13
$\begingroup$

This is a Heyacrazy puzzle.

Heyacrazy is an original genre, inspired by the "two border" rule of Heyawake and Heyawacky.

Rules of Heyacrazy:

  • Shade some cells of the grid.

  • Shaded cells cannot be orthogonally adjacent; unshaded cells must be orthogonally connected.

  • When the puzzle is solved, you may not be able to draw a line segment that passes through two borders, and does not pass through any shaded cells or grid vertices.

Example:
enter image description here
Here, the top solution is valid. The first three wrong solutions all break the third rule with the given red segments, and the other two break the two parts of the second rule in the indicated areas.

The puzzle:

enter image description here

$\endgroup$
  • $\begingroup$ One grid, or 4 smaller grids? $\endgroup$ – tmpearce Aug 21 at 2:22
  • $\begingroup$ @tmpearce One grid. This is a single puzzle. $\endgroup$ – Deusovi Aug 21 at 2:33
  • $\begingroup$ Can the "line" go outside the outermost square border? $\endgroup$ – Omega Krypton Aug 21 at 4:10
  • $\begingroup$ @OmegaKrypton No, lines that go outside the puzzle are not considered. (Otherwise, the example solution would not work - you could draw a horizontal line at the left side of row 3.) $\endgroup$ – Deusovi Aug 21 at 4:11
  • $\begingroup$ Are cells separated by a border considered orthogonally adjacent? How does that work with angled borders? $\endgroup$ – Birjolaxew Aug 21 at 7:16
12
$\begingroup$

Solution:

Reasoning:

There are a couple of key observations that help us solve this:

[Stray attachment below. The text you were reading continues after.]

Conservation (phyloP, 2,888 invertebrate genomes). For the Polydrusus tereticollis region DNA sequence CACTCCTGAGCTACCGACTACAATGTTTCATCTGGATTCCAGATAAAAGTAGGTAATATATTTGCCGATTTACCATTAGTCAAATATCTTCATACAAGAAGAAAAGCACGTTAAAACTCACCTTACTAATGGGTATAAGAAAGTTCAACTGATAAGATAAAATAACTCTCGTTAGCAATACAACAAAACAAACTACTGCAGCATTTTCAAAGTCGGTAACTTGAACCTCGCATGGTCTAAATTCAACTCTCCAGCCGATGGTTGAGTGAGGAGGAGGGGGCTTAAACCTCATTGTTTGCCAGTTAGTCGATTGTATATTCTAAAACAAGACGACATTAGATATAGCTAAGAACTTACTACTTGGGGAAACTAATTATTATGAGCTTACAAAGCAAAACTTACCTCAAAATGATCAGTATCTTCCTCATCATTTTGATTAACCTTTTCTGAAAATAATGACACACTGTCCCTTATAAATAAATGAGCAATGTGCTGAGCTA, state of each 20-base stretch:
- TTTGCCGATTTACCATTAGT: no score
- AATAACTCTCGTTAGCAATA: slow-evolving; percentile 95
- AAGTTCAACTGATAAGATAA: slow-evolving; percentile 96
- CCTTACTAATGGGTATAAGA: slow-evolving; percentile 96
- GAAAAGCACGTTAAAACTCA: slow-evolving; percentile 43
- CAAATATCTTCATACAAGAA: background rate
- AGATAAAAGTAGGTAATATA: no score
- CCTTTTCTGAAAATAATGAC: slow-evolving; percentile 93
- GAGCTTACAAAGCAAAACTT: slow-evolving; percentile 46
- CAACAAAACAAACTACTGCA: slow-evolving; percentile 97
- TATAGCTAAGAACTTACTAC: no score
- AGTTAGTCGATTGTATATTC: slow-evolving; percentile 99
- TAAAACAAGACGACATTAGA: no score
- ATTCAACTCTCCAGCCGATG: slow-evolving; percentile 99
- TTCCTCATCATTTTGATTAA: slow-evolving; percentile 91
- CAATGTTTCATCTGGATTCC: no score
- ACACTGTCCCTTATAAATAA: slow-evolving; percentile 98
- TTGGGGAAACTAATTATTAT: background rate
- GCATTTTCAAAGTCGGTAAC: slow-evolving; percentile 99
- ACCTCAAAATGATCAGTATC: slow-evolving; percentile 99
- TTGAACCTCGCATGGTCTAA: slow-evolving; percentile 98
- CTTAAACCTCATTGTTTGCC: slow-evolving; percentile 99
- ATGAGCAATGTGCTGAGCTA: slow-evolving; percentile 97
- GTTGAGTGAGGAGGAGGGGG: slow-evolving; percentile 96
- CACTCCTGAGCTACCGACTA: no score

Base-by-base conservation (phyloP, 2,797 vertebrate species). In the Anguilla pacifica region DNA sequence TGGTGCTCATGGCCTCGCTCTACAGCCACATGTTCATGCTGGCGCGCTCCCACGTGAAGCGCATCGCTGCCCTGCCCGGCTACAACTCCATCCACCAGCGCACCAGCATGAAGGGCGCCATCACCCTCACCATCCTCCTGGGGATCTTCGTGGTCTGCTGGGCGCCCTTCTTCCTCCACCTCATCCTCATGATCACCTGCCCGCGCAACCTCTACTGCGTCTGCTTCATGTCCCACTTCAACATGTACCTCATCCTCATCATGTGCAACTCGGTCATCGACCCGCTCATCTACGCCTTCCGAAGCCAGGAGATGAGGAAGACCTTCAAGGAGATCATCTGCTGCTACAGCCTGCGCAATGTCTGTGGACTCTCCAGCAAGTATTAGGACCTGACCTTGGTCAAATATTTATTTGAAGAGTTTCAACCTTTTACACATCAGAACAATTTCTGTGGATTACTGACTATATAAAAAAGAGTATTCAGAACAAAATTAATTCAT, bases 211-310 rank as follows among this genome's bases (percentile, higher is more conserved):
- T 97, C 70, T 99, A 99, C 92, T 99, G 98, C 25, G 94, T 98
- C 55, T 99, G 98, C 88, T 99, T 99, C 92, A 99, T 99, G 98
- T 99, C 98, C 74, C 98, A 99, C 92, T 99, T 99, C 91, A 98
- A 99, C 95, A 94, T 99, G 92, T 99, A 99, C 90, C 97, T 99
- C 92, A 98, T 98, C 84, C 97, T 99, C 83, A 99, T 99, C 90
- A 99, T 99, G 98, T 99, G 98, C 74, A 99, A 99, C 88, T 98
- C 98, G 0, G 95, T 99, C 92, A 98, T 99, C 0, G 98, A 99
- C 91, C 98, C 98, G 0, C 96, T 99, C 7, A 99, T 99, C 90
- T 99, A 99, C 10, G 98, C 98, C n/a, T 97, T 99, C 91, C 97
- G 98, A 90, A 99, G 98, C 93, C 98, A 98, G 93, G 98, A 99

1. All $+$'s and $\times$'s must be shaded diagonally in one of the two possible ways ($▚$ or $▞$), otherwise they would internally violate rule #3
2. Once a $+$ has been shaded, its internal borders are irrelevant since no line can pass through them any more.
3. This means that we only have to be careful about rule #3 for the $\times$'s and central borders

With those observations out of the way, we can start solving.
The top-right cell must be shaded (otherwise it would be an enclosed unshaded cell). Being careful to obey rule #2, we can deduce half the board from just that one cell:



The lower-right quarter must have its right side connected to its left side (otherwise the right side is an unconnected group of unshaded cells, since it's already closed off in the upper-right quarter). If we shade the $+$ in the $▚$ direction, a connection is impossible - therefore we must shade the $+$ in the $▞$ direction.



From here it's pretty straight forward to solve the lower-left quarter, and get our final solution.

Old answer (before puzzle was updated)

There are multiple solutions.



Reasoning:

The top-right cell must be shaded (otherwise it would be an enclosed unshaded cell). This gives us most of the top-right square.



All of the +'s can be shaded diagonally in one of two ways. This includes the central +. If we shade the central + in the \ direction, we end up with a situation like this:



However if we shade the + marked "1" in the \ direction, we close off the unshaded cells in each half, which violates rule #2. If we instead mark it in the / direction, then we always end up being able to connect the central borders which violates rule #3.
For this reason we know that the central + must be shaded in the / direction. Knowing that, we can make it this far:



From here it's guesswork. We can shade the + in the lower right square in either of the two directions. I am not sure that the solutions I've given in this answer are the only ones possible.

$\endgroup$
  • $\begingroup$ Gah, looks like I uploaded the broken version of this one... really sorry about that. I'll edit in the fixed version instead (adding horizontal bars in columns 4 and 5, between rows 3 and 4). That should make the logical path actually work out. $\endgroup$ – Deusovi Aug 21 at 8:39
  • $\begingroup$ Oof I was late for several minutes.. also got multiple solutions and just realized there was an update haha. Anw, nice puzzle and solving! XD $\endgroup$ – athin Aug 21 at 8:59

Your Answer

By clicking “Post Your Answer”, you agree to our terms of service, privacy policy and cookie policy

Not the answer you're looking for? Browse other questions tagged or ask your own question.